Words by Freya Langley
Images via The Mary Lee Exchange
The Mary Lee Exchange, now in its third instalment is a testimony to turning a pipe-dream into a successful reality. Mary Lee, as far as the history books tell us, was an extraordinary woman and suffragette, who pioneered the vote for women in Australia, was heavily invested in women’s education, the women’s union movement and the class struggle.The Mary Lee Exchange is a quarterly panel discussion and brainchild of local Adelaide power women, Gemma Beale and Becci Love.
“Through our lives and work we knew these really impressive people who didn’t know each other and we thought how amazing it would be if we could get them all in the same room, get everyone to shut up and listen,” explained Gemma in an interview with Yewth.
An outlet to practice their feminism, The Mary Lee Exchange is about learning through listening and community building. It’s a panel of women and genderqueer people who speak on a broad topic. The past discussions have been centred around work and community, with the focus of the upcoming event being on ‘Home’. It’s different to QandA in a number of ways, but first and foremost it is a discussion, not a debate. It’s not a lecture either - there’s a bar and there’s tea for guests who want to get cozy and have a listen. At the end of the panel discussion, there’s an opportunity for audience members to ask questions either privately or in front of the audience.
“These opportunities give you a chance to listen to people who have maybe done what you’ve done before, or someone who is speaking from a place you have has a completely different experience”
Accessibility for all attendees and payment of the panelists is a core pillar of the duo’s ethos for the event.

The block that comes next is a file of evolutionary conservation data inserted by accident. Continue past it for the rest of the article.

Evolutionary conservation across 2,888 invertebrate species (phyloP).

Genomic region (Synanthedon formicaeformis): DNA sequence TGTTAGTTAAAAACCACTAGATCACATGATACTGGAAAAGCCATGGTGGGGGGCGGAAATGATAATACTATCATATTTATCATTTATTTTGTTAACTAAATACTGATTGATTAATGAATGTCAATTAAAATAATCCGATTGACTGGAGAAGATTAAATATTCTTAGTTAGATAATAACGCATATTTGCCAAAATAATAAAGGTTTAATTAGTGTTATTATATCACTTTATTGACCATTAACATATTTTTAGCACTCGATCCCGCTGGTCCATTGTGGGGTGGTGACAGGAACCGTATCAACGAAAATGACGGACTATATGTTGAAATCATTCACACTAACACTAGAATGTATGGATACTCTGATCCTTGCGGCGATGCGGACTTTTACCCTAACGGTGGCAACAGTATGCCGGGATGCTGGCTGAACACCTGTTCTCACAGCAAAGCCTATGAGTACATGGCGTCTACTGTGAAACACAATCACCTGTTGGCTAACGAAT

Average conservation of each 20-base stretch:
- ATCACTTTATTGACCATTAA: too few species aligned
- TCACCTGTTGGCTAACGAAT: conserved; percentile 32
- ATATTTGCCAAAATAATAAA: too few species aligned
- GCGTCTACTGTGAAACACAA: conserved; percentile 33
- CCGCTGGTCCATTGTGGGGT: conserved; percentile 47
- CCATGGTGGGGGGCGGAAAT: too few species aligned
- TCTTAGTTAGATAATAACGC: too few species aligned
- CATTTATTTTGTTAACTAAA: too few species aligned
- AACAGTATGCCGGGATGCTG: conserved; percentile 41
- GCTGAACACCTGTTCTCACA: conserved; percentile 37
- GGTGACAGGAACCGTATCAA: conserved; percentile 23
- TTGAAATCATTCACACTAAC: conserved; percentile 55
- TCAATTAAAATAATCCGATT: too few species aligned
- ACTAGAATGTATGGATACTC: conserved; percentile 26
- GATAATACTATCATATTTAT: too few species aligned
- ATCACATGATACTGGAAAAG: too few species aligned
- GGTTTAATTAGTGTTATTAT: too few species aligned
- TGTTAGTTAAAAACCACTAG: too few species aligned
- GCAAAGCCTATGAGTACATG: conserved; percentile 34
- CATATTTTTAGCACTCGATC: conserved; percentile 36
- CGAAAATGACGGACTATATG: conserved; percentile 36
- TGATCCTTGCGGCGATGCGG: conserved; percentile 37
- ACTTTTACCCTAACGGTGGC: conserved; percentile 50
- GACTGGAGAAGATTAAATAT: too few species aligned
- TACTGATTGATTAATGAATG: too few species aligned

“Arts/community workers often do work for free, and we don’t want to be another group asking these people to do free labour”
Payment of contributors and event affordability and accessibility, often viewed as incompatible by other organisers, are fulfilled by a categorised payment system. Tickets start at $5 for unwaged, casual or part-time workers, with separate pricing for those with a salary or who are simply excited about the cause.
In addition to feminism and accessibility, Gemma and Becci just want to throw an event they’d like to attend. The duo strive to make the audience and panelists as comfortable as possible.
Ensuring the room is cozy and comfortable, without feeling exclusive and striving to include people across all backgrounds is important. Above all, the duo choose things they like to do to ensure the event is enjoyable for all.
“Should we have tea? I might want tea, let’s have tea. Do we want wine? I definitely want wine, we’re having wine. Do we want music? Of course we want music! And that’s how we plan it,” Laughs Gemma.
This edition will be held at Holy Rollers Studio in Prospect and present the topic of ‘Home’ as both a sense of belonging and physical space, through the gaze of the panelists. The panel features three speakers, Zerebar Kamiri - a woman in her twenties, born in Kurdistan and raised in various places across The Middle East, Alexis West - an indigenous dancer, choreographer, filmmaker, performer and writer, and Dee Michell - a senior Gender Studies lecturer at Adelaide Uni. The discussion will be guided by the empathic and ever-humourous theatre-maker, Sarah Dunn. Local poet and writer, Alison Coppe, whose work focuses on queer politics, erotics and experimentation will be performing.
Mary Lee was extremely committed in a very real and impactful way. She is quoted as having said she “wanted to leave the world better for women than [she] found it”. Gemma and Becci are evidently equally committed to their cause and seek to build upon this to make it “Better than we found it” - for everyone.
The Mary Lee Exchange #3 is on this Saturday 15th July from 2pm to 6pm at Holy Rollers Studio, Prospect. For more details and ticket pricing, head over to The Mary Lee Exchange.